Lawmakers adjourned this month without creating a new system for selecting Marion County judges. That’s no crisis. The next judicial election isn’t scheduled until 2018, which means the General Assembly has another year to craft a plan.
We ask Marion County’s legislative delegation to use that time wisely.
The Legislature had been poised to establish a merit-based judicial selection process, which would use a nominating commission to review candidates and recommend finalists to the governor, who would then make an appointment. Those judges would then stand for retention votes after a specified term.
The proposal—similar to the way appellate judges are chosen— stalled over “minute details,” House Speaker Brian Bosma told IBJ’s Hayleigh Colombo.
Merit selection would be a radical change from the current election system, which a federal appeals court last year declared unconstitutional. Under the previous process, judicial candidates were endorsed by the major political parties during a slating process, and people who ran against the slate in the primary almost never won.
Then in the general election, the parties each would run the same number of candidates, just enough so—combined—the winners filled the open seats. As a result, voters were essentially shut out of the process.
But just because the federal courts threw out that ridiculous process doesn’t mean any election would be unacceptable. Most counties in Indiana use partisan elections to choose local judges. Vanderburgh and Allen counties use non-partisan elections. St. Joseph and Lake counties use a merit system.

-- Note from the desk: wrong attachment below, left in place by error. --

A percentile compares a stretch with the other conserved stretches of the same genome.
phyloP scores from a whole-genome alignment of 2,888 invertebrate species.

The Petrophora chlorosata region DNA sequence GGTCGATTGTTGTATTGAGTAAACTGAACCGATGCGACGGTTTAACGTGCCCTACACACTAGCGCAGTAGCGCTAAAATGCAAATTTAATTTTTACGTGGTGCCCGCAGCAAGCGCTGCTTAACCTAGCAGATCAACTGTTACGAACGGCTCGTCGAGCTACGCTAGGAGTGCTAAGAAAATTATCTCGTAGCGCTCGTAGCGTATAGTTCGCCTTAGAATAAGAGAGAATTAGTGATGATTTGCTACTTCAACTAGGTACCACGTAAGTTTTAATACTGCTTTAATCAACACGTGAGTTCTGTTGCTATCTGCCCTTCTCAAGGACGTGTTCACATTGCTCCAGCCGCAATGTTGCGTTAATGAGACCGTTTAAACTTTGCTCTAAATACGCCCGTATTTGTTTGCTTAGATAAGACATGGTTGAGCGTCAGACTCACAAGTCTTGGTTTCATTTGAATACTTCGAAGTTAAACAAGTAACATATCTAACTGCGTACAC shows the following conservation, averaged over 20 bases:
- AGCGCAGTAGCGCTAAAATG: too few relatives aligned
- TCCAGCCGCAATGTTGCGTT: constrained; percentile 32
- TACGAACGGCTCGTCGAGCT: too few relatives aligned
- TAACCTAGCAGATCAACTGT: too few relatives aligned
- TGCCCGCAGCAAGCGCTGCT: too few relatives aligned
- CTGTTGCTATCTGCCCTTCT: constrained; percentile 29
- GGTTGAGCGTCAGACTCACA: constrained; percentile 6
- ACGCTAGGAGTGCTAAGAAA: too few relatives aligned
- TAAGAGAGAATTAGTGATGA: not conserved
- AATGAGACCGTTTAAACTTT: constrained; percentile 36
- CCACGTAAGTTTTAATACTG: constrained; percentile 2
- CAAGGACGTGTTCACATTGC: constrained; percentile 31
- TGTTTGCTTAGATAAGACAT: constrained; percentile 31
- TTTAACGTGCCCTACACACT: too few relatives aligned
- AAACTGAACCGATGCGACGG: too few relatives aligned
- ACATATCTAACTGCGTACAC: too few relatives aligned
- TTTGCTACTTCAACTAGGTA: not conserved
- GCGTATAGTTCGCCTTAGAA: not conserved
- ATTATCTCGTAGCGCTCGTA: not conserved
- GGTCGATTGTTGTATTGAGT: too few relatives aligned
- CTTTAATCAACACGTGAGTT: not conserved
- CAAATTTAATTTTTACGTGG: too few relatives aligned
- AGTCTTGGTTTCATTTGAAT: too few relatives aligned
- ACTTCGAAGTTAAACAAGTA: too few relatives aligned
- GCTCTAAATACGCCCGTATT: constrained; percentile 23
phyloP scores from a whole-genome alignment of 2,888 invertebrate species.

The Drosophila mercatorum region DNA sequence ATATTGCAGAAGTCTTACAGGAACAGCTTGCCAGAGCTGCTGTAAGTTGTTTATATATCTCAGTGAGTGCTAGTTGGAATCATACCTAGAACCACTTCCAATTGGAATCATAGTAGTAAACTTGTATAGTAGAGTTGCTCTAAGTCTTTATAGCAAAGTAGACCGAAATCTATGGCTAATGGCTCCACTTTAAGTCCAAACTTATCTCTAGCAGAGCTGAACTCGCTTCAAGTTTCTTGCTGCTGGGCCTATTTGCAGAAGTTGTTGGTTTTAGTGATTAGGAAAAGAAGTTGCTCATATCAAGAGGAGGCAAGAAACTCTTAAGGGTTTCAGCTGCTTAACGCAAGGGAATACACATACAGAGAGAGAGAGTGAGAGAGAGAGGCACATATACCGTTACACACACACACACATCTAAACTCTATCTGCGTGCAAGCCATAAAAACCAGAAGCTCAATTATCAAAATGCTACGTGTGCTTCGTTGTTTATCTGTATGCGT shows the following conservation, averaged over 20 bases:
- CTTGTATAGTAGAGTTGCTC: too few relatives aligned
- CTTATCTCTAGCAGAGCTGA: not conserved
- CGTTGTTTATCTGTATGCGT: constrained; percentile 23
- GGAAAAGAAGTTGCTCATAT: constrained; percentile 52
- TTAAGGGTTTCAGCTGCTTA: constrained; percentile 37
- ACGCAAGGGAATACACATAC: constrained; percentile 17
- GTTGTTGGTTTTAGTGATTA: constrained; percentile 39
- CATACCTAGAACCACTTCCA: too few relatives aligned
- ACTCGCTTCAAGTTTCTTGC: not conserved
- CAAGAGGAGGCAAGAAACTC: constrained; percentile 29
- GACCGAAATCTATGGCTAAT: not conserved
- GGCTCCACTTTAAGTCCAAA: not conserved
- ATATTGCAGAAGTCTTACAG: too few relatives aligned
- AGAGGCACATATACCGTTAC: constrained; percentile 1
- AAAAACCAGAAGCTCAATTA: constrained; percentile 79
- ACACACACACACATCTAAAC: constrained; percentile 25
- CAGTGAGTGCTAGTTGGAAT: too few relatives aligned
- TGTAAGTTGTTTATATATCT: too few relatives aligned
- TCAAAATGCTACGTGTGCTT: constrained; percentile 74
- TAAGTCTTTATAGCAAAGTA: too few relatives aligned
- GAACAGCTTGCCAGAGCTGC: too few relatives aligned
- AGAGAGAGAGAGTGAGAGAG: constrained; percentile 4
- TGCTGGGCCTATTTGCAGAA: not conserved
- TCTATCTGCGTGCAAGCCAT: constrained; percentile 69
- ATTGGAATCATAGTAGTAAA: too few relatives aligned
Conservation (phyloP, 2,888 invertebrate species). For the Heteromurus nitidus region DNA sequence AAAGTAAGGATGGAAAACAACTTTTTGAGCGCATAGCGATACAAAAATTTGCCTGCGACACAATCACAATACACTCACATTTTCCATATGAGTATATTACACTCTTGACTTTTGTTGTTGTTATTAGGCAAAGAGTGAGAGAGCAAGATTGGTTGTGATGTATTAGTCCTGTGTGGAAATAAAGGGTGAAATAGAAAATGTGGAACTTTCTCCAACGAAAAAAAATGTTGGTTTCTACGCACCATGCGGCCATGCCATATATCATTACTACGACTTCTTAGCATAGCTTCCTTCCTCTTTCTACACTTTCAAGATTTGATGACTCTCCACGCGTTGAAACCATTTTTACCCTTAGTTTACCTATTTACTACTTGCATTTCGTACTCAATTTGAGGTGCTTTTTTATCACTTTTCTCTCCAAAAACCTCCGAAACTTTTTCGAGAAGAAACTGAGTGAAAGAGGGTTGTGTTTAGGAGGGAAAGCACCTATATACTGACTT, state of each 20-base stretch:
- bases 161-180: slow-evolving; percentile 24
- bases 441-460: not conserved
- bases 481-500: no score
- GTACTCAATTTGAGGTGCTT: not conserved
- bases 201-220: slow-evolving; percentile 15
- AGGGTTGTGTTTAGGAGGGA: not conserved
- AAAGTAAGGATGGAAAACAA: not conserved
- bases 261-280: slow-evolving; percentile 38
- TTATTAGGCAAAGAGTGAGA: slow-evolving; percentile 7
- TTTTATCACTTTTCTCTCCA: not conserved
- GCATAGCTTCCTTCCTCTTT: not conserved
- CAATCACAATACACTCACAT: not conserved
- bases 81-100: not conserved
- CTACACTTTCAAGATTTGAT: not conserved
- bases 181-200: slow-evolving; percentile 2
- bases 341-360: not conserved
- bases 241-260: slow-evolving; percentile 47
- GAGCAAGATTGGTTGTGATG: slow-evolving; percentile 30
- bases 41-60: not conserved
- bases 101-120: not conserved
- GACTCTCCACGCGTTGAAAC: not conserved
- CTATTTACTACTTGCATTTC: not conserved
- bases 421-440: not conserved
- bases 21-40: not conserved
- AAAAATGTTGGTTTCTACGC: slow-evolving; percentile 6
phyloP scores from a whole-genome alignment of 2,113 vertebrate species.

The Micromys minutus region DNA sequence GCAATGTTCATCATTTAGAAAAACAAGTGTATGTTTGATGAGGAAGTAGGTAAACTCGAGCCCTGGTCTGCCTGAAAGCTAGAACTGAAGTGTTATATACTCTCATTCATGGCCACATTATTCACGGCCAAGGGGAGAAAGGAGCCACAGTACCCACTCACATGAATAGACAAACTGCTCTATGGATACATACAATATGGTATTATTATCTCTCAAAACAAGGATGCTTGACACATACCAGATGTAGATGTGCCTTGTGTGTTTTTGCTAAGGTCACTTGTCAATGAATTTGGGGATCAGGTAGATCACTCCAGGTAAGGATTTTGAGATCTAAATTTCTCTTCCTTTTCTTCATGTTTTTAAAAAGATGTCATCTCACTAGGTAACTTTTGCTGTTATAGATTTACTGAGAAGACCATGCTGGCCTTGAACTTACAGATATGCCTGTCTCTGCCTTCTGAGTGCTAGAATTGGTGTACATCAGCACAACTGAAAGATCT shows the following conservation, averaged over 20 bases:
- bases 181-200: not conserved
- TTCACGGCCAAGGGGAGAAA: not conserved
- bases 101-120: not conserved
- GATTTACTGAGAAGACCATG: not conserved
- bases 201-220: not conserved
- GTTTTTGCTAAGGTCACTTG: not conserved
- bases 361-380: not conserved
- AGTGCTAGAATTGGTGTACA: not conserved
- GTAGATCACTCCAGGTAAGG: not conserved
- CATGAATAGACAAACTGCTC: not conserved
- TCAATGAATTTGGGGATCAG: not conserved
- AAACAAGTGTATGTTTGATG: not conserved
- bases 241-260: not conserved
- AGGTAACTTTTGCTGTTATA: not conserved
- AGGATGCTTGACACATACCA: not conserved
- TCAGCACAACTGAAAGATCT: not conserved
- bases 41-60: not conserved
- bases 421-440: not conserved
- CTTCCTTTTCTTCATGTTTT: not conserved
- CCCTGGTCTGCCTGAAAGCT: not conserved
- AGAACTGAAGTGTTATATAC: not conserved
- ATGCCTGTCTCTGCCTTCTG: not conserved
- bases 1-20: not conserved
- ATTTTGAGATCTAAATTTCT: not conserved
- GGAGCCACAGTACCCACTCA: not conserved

We are not advocating for one system over another. Each has advantages. A merit system lets people who know the law pick a person they think is most qualified. An election lets the people governed by the decisions judges make have a significant say in who holds the offices.
And there are political implications for each system. An election favors Democratic candidates because Marion County now leans left of center. A merit system could favor Republican applicants because the state leans to the right, meaning a governor is more likely to be a Republican.
The good news is that policymakers have a year to think about what to do. Discussions with a broad array of stakeholders—including the public—are a must. Selection systems in other communities should be studied. The final plan shouldn’t be one backed only by Republicans, even though they control the General Assembly.
The court’s 36 judges typically resolve nearly 40,000 criminal cases, 200,000 traffic cases and 50,000 civil cases each year. And many of the most important cases in the state are filed in Marion County—including challenges to decisions or rules made by state agencies or the governor.
That makes this decision too important to be politicized.•
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